David Bowie was right, the music industry is learning to live in a digital world

David Bowie foresaw the financial earthquake that was to hit record labels as result of the internet. Yet there are some signs of stabilisation due to a surge of revenue from streaming. Is the model now sustainable?

Ben Chu
Friday 15 January 2016 01:51 GMT
People take a virtual journey through the life of David Bowie on the train from Zwolle to Groningen, Holland, on Monday. Bowie correctly predicted the impact the internet would have on the music industry
People take a virtual journey through the life of David Bowie on the train from Zwolle to Groningen, Holland, on Monday. Bowie correctly predicted the impact the internet would have on the music industry (AFP/Getty)

Not all of David Bowie’s prophecies have been spot on. There’s no sign of the “Homo superior” shoving aside Homo sapiens yet. And we’re still waiting for the Starman to put in an appearance. But one thing the late singer-songwriter and hero to millions did get right was the impact of the internet on the music industry.

“The absolute transformation of everything that we ever thought about music will take place within 10 years and nothing is going to be able to stop it,” he said in a 2002 interview. “Music is going to be like running water or electricity.”

That’s pretty much how most young people consume music today. They used to file share and now, increasingly, they use online streaming services such as Spotify and Apple. Music has indeed become like a kind of utility.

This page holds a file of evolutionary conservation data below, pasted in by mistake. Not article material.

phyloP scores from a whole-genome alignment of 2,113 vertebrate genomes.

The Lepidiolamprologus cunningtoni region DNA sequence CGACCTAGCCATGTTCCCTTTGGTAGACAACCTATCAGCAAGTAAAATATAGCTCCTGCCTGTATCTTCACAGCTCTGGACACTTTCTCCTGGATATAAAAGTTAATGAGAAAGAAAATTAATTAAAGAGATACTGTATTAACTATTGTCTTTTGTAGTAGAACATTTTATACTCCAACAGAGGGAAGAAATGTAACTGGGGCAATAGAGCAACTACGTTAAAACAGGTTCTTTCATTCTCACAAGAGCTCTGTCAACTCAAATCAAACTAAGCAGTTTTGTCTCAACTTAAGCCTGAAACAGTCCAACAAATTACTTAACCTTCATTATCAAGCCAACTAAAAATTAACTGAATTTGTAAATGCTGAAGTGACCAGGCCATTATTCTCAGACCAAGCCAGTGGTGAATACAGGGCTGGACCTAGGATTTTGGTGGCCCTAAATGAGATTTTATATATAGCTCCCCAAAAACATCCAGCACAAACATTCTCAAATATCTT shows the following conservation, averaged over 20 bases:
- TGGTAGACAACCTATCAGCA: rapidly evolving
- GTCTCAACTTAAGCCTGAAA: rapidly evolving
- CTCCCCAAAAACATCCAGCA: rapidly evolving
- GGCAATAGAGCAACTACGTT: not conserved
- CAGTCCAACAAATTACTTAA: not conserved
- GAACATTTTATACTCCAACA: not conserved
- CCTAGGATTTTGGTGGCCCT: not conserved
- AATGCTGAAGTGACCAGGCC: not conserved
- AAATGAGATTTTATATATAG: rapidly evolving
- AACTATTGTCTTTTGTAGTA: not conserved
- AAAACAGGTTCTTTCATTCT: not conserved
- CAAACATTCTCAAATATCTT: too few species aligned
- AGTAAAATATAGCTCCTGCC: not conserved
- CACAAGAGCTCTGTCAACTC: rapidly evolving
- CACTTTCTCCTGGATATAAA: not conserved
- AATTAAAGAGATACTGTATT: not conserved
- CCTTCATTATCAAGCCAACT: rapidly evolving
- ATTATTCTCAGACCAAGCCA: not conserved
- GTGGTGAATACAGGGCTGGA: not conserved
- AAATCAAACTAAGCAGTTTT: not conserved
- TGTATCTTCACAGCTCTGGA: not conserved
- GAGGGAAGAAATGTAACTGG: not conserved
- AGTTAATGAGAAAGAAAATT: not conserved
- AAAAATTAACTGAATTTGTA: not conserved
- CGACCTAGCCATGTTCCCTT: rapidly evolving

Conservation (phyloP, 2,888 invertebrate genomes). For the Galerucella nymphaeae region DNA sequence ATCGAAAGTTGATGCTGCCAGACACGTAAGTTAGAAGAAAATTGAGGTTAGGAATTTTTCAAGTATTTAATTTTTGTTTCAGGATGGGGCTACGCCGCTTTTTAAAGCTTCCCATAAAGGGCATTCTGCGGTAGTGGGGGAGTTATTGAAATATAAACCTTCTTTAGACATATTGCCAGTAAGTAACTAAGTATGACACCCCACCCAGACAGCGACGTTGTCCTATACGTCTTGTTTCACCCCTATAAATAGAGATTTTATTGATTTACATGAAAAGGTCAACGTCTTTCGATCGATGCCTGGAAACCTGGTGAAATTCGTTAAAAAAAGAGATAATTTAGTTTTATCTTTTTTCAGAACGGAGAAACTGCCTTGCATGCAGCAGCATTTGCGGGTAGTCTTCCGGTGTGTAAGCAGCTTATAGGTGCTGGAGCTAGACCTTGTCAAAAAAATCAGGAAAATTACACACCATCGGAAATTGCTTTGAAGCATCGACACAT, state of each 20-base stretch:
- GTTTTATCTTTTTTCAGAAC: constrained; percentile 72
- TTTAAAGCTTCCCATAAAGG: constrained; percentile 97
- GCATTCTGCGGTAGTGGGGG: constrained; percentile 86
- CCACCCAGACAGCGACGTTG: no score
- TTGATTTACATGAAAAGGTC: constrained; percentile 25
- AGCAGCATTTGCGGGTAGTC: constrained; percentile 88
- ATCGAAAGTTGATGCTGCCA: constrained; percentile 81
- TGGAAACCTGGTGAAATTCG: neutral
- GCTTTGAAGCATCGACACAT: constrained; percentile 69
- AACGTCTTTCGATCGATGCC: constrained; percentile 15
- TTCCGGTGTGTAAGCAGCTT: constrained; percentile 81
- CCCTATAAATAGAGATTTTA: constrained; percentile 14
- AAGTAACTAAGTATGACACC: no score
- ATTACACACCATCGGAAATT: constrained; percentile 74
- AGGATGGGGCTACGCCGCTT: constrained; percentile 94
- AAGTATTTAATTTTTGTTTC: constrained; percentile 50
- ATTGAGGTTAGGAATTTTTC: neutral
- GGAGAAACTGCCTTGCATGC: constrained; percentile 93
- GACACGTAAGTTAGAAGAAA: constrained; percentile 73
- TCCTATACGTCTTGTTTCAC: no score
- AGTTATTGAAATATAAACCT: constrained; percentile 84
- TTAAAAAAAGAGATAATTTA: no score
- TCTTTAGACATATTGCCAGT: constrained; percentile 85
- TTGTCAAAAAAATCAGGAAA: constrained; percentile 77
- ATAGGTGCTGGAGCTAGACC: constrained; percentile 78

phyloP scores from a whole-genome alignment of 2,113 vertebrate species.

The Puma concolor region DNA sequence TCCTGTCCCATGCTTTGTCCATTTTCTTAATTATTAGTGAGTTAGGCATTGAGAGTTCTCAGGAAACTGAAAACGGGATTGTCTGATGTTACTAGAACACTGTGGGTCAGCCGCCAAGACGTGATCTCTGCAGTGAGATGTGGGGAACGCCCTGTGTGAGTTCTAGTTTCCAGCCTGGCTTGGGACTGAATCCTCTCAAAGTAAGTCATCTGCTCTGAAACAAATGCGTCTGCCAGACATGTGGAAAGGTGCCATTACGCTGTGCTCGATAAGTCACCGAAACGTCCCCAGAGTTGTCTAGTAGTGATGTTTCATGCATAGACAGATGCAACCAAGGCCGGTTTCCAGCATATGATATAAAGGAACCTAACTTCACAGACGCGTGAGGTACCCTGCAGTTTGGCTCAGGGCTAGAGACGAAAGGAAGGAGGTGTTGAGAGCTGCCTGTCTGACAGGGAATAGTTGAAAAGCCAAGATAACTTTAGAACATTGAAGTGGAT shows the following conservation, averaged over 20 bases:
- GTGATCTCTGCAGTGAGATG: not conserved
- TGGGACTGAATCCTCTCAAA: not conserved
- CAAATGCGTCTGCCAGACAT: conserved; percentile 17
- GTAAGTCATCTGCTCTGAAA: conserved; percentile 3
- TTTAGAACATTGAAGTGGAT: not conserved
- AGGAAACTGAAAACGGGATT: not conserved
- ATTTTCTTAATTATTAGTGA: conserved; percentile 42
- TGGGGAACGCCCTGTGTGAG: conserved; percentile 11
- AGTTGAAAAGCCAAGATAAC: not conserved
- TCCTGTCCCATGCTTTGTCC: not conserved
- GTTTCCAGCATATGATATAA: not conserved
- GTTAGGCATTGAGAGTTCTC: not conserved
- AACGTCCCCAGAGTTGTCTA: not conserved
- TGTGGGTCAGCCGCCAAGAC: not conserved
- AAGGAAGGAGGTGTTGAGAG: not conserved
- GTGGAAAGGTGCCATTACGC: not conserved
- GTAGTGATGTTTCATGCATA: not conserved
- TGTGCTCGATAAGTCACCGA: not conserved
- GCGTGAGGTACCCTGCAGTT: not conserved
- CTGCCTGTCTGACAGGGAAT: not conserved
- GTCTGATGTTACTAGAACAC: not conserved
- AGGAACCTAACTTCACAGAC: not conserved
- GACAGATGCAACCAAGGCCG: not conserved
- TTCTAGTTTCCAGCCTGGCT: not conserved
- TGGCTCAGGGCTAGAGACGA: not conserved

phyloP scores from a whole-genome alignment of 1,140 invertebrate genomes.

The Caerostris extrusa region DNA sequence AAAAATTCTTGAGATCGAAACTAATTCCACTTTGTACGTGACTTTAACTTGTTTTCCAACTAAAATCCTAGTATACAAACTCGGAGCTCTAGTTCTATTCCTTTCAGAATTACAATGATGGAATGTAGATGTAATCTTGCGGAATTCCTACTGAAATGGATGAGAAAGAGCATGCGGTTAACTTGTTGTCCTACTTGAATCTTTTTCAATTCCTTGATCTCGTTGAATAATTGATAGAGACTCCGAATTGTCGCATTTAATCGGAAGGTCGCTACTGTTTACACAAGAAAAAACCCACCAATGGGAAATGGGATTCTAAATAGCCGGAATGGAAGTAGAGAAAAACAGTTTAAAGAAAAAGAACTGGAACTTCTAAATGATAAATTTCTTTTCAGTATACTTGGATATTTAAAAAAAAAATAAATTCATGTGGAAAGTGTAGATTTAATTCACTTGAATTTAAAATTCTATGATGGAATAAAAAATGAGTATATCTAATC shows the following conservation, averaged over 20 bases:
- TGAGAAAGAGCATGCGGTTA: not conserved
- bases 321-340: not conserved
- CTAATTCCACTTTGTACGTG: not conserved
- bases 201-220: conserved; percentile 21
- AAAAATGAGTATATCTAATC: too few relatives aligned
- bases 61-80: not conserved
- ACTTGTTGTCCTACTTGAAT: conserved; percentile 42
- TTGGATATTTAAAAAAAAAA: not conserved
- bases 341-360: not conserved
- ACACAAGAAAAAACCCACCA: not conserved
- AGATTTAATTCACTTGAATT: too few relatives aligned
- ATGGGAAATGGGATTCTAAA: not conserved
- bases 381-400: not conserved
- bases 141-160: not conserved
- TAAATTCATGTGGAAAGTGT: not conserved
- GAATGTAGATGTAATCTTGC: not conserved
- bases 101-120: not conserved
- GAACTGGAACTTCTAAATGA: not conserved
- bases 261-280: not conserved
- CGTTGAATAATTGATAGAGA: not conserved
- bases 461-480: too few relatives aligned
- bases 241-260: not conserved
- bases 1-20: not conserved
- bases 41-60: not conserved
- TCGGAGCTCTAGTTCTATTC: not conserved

But what about the impact of this digital revolution on the creators of music? Not long ago, some took an optimistic view that the internet would liberate artists. Bands would be able to cut out greedy record labels and sell to fans directly. Smaller acts would be able to promote themselves cheaply and effectively.

Some have tried this. For example, Radiohead left their record label, EMI, in 2005 and have released their albums themselves ever since, initially selling through their website. A decade ago Radiohead’s singer, Thom Yorke, questioned whether anyone needed a record company any more, adding that it would “give us some perverse pleasure to say fuck you to this decaying business model”.

Going it alone has hardly been a commercial disaster for Radiohead. Their albums have continued to sell strongly – and they now, of course, keep all their revenues rather than having to split them with EMI. The band recently established a new company, sparking speculation that they are raising money to finance a new album.

Other artists appear to have been empowered by the internet too. Last year Taylor Swift forced Apple to back down and pay her royalties for plays of her music on its streaming service during a three-month trial period for new users. Her clout and popularity were too much for even a company as powerful as Apple to ignore.

A group of major artists including Jay Z, Kanye West, Jack White, Madonna and Calvin Harris have clubbed together to acquire their own streaming service, Tidal.

But streaming doesn’t seem to be delivering much of a financial return to small artists. That is hardly surprising given that Spotify’s average “per stream” royalty payout is between $0.006 and $0.0084. You would need to have had a lot of songs streamed before you could even cover the costs of a recording session.

Relatively successful acts find digital returns pathetic too. Geoff Barrow of Portishead recently estimated that 34 million streams of his group’s music had earned him the sum (after tax) of £1,700.